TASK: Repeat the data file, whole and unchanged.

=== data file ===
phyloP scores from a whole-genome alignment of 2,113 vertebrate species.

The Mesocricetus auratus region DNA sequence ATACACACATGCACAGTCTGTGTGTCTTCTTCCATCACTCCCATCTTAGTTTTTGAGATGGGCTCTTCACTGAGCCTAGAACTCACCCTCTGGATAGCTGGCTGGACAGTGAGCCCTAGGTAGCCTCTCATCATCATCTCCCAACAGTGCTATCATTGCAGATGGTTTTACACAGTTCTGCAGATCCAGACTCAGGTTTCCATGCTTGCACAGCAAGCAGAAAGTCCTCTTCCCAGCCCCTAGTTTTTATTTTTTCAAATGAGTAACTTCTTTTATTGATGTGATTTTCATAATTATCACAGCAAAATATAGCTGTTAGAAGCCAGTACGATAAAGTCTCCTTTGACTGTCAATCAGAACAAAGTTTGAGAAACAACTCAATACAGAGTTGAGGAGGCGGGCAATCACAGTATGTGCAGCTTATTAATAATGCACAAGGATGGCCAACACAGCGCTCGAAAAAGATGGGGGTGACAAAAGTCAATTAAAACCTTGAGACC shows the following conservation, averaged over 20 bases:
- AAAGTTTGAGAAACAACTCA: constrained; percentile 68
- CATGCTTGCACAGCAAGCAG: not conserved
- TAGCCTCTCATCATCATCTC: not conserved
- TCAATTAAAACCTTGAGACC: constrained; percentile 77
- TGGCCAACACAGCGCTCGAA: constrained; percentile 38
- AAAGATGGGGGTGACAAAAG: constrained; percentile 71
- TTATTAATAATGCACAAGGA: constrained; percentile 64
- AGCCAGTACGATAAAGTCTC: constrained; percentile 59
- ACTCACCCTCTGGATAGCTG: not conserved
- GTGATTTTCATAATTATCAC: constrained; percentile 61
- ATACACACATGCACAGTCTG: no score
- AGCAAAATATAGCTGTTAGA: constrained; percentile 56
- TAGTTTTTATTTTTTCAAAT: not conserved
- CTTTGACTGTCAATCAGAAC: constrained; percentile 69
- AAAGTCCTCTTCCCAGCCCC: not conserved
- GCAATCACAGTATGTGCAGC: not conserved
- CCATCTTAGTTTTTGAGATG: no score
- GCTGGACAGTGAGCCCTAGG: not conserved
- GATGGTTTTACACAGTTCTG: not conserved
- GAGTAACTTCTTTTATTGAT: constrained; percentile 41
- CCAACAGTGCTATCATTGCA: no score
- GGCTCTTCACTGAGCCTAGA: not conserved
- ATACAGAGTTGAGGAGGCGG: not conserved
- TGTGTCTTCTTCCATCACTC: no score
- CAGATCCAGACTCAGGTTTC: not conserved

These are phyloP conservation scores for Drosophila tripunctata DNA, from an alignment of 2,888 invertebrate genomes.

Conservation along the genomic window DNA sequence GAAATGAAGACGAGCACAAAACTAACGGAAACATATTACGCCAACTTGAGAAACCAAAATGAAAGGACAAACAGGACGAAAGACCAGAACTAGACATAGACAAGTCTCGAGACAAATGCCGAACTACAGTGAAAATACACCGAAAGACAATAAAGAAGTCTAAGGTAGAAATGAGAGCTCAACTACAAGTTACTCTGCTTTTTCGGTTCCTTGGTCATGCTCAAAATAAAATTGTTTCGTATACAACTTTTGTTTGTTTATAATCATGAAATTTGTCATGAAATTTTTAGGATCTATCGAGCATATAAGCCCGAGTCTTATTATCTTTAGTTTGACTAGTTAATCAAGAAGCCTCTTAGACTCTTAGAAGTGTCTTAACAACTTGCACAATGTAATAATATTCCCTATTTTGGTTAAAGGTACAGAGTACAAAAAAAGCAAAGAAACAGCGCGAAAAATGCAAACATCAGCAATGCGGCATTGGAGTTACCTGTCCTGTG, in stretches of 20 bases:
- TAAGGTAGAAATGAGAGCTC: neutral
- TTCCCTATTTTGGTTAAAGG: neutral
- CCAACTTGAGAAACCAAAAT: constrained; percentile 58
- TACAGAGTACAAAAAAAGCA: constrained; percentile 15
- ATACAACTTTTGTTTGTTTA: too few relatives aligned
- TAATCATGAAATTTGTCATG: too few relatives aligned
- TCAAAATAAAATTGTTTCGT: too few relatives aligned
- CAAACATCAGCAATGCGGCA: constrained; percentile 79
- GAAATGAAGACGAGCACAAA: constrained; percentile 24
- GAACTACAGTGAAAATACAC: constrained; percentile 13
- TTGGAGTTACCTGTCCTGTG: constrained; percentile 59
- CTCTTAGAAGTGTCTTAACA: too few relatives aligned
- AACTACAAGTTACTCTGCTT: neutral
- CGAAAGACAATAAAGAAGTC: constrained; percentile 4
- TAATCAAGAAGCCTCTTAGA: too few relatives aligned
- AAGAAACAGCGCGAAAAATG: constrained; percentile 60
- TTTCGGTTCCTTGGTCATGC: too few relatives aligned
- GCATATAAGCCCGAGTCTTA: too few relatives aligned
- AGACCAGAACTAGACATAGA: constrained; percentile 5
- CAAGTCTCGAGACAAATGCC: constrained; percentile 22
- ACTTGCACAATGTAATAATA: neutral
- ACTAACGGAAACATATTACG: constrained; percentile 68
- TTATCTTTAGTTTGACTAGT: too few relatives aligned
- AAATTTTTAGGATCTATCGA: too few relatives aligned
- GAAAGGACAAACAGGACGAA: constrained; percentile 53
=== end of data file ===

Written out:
phyloP scores from a whole-genome alignment of 2,113 vertebrate species.

The Mesocricetus auratus region DNA sequence ATACACACATGCACAGTCTGTGTGTCTTCTTCCATCACTCCCATCTTAGTTTTTGAGATGGGCTCTTCACTGAGCCTAGAACTCACCCTCTGGATAGCTGGCTGGACAGTGAGCCCTAGGTAGCCTCTCATCATCATCTCCCAACAGTGCTATCATTGCAGATGGTTTTACACAGTTCTGCAGATCCAGACTCAGGTTTCCATGCTTGCACAGCAAGCAGAAAGTCCTCTTCCCAGCCCCTAGTTTTTATTTTTTCAAATGAGTAACTTCTTTTATTGATGTGATTTTCATAATTATCACAGCAAAATATAGCTGTTAGAAGCCAGTACGATAAAGTCTCCTTTGACTGTCAATCAGAACAAAGTTTGAGAAACAACTCAATACAGAGTTGAGGAGGCGGGCAATCACAGTATGTGCAGCTTATTAATAATGCACAAGGATGGCCAACACAGCGCTCGAAAAAGATGGGGGTGACAAAAGTCAATTAAAACCTTGAGACC shows the following conservation, averaged over 20 bases:
- AAAGTTTGAGAAACAACTCA: constrained; percentile 68
- CATGCTTGCACAGCAAGCAG: not conserved
- TAGCCTCTCATCATCATCTC: not conserved
- TCAATTAAAACCTTGAGACC: constrained; percentile 77
- TGGCCAACACAGCGCTCGAA: constrained; percentile 38
- AAAGATGGGGGTGACAAAAG: constrained; percentile 71
- TTATTAATAATGCACAAGGA: constrained; percentile 64
- AGCCAGTACGATAAAGTCTC: constrained; percentile 59
- ACTCACCCTCTGGATAGCTG: not conserved
- GTGATTTTCATAATTATCAC: constrained; percentile 61
- ATACACACATGCACAGTCTG: no score
- AGCAAAATATAGCTGTTAGA: constrained; percentile 56
- TAGTTTTTATTTTTTCAAAT: not conserved
- CTTTGACTGTCAATCAGAAC: constrained; percentile 69
- AAAGTCCTCTTCCCAGCCCC: not conserved
- GCAATCACAGTATGTGCAGC: not conserved
- CCATCTTAGTTTTTGAGATG: no score
- GCTGGACAGTGAGCCCTAGG: not conserved
- GATGGTTTTACACAGTTCTG: not conserved
- GAGTAACTTCTTTTATTGAT: constrained; percentile 41
- CCAACAGTGCTATCATTGCA: no score
- GGCTCTTCACTGAGCCTAGA: not conserved
- ATACAGAGTTGAGGAGGCGG: not conserved
- TGTGTCTTCTTCCATCACTC: no score
- CAGATCCAGACTCAGGTTTC: not conserved

These are phyloP conservation scores for Drosophila tripunctata DNA, from an alignment of 2,888 invertebrate genomes.

Conservation along the genomic window DNA sequence GAAATGAAGACGAGCACAAAACTAACGGAAACATATTACGCCAACTTGAGAAACCAAAATGAAAGGACAAACAGGACGAAAGACCAGAACTAGACATAGACAAGTCTCGAGACAAATGCCGAACTACAGTGAAAATACACCGAAAGACAATAAAGAAGTCTAAGGTAGAAATGAGAGCTCAACTACAAGTTACTCTGCTTTTTCGGTTCCTTGGTCATGCTCAAAATAAAATTGTTTCGTATACAACTTTTGTTTGTTTATAATCATGAAATTTGTCATGAAATTTTTAGGATCTATCGAGCATATAAGCCCGAGTCTTATTATCTTTAGTTTGACTAGTTAATCAAGAAGCCTCTTAGACTCTTAGAAGTGTCTTAACAACTTGCACAATGTAATAATATTCCCTATTTTGGTTAAAGGTACAGAGTACAAAAAAAGCAAAGAAACAGCGCGAAAAATGCAAACATCAGCAATGCGGCATTGGAGTTACCTGTCCTGTG, in stretches of 20 bases:
- TAAGGTAGAAATGAGAGCTC: neutral
- TTCCCTATTTTGGTTAAAGG: neutral
- CCAACTTGAGAAACCAAAAT: constrained; percentile 58
- TACAGAGTACAAAAAAAGCA: constrained; percentile 15
- ATACAACTTTTGTTTGTTTA: too few relatives aligned
- TAATCATGAAATTTGTCATG: too few relatives aligned
- TCAAAATAAAATTGTTTCGT: too few relatives aligned
- CAAACATCAGCAATGCGGCA: constrained; percentile 79
- GAAATGAAGACGAGCACAAA: constrained; percentile 24
- GAACTACAGTGAAAATACAC: constrained; percentile 13
- TTGGAGTTACCTGTCCTGTG: constrained; percentile 59
- CTCTTAGAAGTGTCTTAACA: too few relatives aligned
- AACTACAAGTTACTCTGCTT: neutral
- CGAAAGACAATAAAGAAGTC: constrained; percentile 4
- TAATCAAGAAGCCTCTTAGA: too few relatives aligned
- AAGAAACAGCGCGAAAAATG: constrained; percentile 60
- TTTCGGTTCCTTGGTCATGC: too few relatives aligned
- GCATATAAGCCCGAGTCTTA: too few relatives aligned
- AGACCAGAACTAGACATAGA: constrained; percentile 5
- CAAGTCTCGAGACAAATGCC: constrained; percentile 22
- ACTTGCACAATGTAATAATA: neutral
- ACTAACGGAAACATATTACG: constrained; percentile 68
- TTATCTTTAGTTTGACTAGT: too few relatives aligned
- AAATTTTTAGGATCTATCGA: too few relatives aligned
- GAAAGGACAAACAGGACGAA: constrained; percentile 53